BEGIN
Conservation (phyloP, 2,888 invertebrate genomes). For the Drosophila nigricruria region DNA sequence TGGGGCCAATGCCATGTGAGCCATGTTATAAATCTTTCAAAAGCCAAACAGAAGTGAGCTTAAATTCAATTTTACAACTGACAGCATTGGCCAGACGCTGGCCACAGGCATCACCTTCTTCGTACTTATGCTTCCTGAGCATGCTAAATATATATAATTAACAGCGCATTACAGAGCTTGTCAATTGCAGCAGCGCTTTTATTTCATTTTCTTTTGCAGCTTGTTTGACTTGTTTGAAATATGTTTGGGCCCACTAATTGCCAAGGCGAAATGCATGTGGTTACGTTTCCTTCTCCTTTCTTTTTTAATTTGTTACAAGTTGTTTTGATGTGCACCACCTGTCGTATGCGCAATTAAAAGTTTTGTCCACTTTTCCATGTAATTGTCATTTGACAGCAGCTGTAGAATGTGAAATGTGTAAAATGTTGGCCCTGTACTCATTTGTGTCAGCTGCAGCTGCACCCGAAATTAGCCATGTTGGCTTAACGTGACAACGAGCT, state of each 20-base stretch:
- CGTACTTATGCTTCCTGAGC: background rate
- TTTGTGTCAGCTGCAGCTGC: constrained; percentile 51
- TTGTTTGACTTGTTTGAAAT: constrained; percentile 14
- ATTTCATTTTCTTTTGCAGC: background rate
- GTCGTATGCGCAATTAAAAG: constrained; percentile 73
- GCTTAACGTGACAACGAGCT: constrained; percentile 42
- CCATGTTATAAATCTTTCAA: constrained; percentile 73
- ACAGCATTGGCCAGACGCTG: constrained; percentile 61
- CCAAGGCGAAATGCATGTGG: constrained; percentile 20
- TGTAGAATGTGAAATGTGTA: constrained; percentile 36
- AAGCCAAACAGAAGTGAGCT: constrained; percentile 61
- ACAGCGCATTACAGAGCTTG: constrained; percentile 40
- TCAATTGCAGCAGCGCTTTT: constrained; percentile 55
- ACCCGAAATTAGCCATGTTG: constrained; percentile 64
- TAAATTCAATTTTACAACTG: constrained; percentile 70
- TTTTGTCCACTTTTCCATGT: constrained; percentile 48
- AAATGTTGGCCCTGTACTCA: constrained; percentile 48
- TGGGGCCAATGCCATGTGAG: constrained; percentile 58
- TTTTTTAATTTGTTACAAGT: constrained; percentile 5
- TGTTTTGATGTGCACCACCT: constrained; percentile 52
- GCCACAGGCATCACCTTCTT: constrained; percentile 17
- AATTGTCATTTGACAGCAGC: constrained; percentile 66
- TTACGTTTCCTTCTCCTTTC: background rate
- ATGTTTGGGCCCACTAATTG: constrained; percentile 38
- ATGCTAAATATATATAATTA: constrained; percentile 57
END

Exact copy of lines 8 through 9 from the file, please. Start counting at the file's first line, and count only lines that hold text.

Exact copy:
- CCATGTTATAAATCTTTCAA: constrained; percentile 73
- ACAGCATTGGCCAGACGCTG: constrained; percentile 61